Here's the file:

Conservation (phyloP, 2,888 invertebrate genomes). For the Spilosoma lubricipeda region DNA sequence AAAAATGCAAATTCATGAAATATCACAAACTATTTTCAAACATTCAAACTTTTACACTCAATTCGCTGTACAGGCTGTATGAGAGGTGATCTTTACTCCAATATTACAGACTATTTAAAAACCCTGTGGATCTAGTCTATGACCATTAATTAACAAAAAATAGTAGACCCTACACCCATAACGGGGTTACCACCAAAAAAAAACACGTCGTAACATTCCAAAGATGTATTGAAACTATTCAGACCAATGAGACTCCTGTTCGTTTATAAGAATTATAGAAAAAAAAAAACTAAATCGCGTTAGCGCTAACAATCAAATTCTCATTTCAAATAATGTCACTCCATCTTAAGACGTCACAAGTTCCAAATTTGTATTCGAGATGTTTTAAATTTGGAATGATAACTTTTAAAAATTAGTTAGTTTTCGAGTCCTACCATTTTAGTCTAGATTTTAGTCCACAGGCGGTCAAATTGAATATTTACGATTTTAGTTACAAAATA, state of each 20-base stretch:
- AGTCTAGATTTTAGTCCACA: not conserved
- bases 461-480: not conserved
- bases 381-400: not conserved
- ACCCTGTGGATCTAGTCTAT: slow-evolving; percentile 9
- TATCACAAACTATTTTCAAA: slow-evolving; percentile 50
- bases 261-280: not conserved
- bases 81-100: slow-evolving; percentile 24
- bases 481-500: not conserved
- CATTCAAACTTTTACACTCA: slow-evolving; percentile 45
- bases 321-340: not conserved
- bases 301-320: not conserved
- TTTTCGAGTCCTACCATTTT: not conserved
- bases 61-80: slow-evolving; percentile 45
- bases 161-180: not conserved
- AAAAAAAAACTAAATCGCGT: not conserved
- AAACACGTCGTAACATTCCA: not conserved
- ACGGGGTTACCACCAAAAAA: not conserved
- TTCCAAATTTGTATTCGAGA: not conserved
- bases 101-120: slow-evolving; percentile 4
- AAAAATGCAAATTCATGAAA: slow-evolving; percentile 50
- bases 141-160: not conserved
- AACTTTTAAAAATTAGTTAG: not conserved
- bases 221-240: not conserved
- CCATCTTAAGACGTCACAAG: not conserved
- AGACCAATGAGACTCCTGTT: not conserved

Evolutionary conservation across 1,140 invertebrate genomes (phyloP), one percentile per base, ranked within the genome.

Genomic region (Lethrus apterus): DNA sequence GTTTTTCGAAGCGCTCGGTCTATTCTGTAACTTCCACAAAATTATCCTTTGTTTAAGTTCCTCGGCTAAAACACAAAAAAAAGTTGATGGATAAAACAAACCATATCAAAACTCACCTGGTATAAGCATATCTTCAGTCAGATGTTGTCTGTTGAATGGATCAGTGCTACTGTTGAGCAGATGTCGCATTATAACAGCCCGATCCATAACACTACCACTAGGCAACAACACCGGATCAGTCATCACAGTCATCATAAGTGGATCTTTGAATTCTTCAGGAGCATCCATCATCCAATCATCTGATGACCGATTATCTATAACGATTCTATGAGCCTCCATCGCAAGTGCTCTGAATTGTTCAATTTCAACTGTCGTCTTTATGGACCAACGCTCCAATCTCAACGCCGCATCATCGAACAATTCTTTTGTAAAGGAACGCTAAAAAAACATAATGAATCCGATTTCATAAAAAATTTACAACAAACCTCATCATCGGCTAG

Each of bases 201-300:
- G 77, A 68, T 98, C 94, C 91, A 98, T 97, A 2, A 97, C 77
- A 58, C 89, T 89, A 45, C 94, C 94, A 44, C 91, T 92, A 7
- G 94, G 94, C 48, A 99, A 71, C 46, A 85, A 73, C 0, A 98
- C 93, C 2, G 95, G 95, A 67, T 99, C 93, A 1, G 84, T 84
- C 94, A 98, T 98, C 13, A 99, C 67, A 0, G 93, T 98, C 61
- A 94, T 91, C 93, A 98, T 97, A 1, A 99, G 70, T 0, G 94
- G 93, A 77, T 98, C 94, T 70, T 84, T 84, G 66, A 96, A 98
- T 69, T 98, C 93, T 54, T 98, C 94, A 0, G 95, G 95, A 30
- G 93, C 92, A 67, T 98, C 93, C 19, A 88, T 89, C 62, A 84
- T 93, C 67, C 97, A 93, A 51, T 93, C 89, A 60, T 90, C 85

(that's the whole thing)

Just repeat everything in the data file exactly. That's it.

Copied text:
Conservation (phyloP, 2,888 invertebrate genomes). For the Spilosoma lubricipeda region DNA sequence AAAAATGCAAATTCATGAAATATCACAAACTATTTTCAAACATTCAAACTTTTACACTCAATTCGCTGTACAGGCTGTATGAGAGGTGATCTTTACTCCAATATTACAGACTATTTAAAAACCCTGTGGATCTAGTCTATGACCATTAATTAACAAAAAATAGTAGACCCTACACCCATAACGGGGTTACCACCAAAAAAAAACACGTCGTAACATTCCAAAGATGTATTGAAACTATTCAGACCAATGAGACTCCTGTTCGTTTATAAGAATTATAGAAAAAAAAAAACTAAATCGCGTTAGCGCTAACAATCAAATTCTCATTTCAAATAATGTCACTCCATCTTAAGACGTCACAAGTTCCAAATTTGTATTCGAGATGTTTTAAATTTGGAATGATAACTTTTAAAAATTAGTTAGTTTTCGAGTCCTACCATTTTAGTCTAGATTTTAGTCCACAGGCGGTCAAATTGAATATTTACGATTTTAGTTACAAAATA, state of each 20-base stretch:
- AGTCTAGATTTTAGTCCACA: not conserved
- bases 461-480: not conserved
- bases 381-400: not conserved
- ACCCTGTGGATCTAGTCTAT: slow-evolving; percentile 9
- TATCACAAACTATTTTCAAA: slow-evolving; percentile 50
- bases 261-280: not conserved
- bases 81-100: slow-evolving; percentile 24
- bases 481-500: not conserved
- CATTCAAACTTTTACACTCA: slow-evolving; percentile 45
- bases 321-340: not conserved
- bases 301-320: not conserved
- TTTTCGAGTCCTACCATTTT: not conserved
- bases 61-80: slow-evolving; percentile 45
- bases 161-180: not conserved
- AAAAAAAAACTAAATCGCGT: not conserved
- AAACACGTCGTAACATTCCA: not conserved
- ACGGGGTTACCACCAAAAAA: not conserved
- TTCCAAATTTGTATTCGAGA: not conserved
- bases 101-120: slow-evolving; percentile 4
- AAAAATGCAAATTCATGAAA: slow-evolving; percentile 50
- bases 141-160: not conserved
- AACTTTTAAAAATTAGTTAG: not conserved
- bases 221-240: not conserved
- CCATCTTAAGACGTCACAAG: not conserved
- AGACCAATGAGACTCCTGTT: not conserved

Evolutionary conservation across 1,140 invertebrate genomes (phyloP), one percentile per base, ranked within the genome.

Genomic region (Lethrus apterus): DNA sequence GTTTTTCGAAGCGCTCGGTCTATTCTGTAACTTCCACAAAATTATCCTTTGTTTAAGTTCCTCGGCTAAAACACAAAAAAAAGTTGATGGATAAAACAAACCATATCAAAACTCACCTGGTATAAGCATATCTTCAGTCAGATGTTGTCTGTTGAATGGATCAGTGCTACTGTTGAGCAGATGTCGCATTATAACAGCCCGATCCATAACACTACCACTAGGCAACAACACCGGATCAGTCATCACAGTCATCATAAGTGGATCTTTGAATTCTTCAGGAGCATCCATCATCCAATCATCTGATGACCGATTATCTATAACGATTCTATGAGCCTCCATCGCAAGTGCTCTGAATTGTTCAATTTCAACTGTCGTCTTTATGGACCAACGCTCCAATCTCAACGCCGCATCATCGAACAATTCTTTTGTAAAGGAACGCTAAAAAAACATAATGAATCCGATTTCATAAAAAATTTACAACAAACCTCATCATCGGCTAG

Each of bases 201-300:
- G 77, A 68, T 98, C 94, C 91, A 98, T 97, A 2, A 97, C 77
- A 58, C 89, T 89, A 45, C 94, C 94, A 44, C 91, T 92, A 7
- G 94, G 94, C 48, A 99, A 71, C 46, A 85, A 73, C 0, A 98
- C 93, C 2, G 95, G 95, A 67, T 99, C 93, A 1, G 84, T 84
- C 94, A 98, T 98, C 13, A 99, C 67, A 0, G 93, T 98, C 61
- A 94, T 91, C 93, A 98, T 97, A 1, A 99, G 70, T 0, G 94
- G 93, A 77, T 98, C 94, T 70, T 84, T 84, G 66, A 96, A 98
- T 69, T 98, C 93, T 54, T 98, C 94, A 0, G 95, G 95, A 30
- G 93, C 92, A 67, T 98, C 93, C 19, A 88, T 89, C 62, A 84
- T 93, C 67, C 97, A 93, A 51, T 93, C 89, A 60, T 90, C 85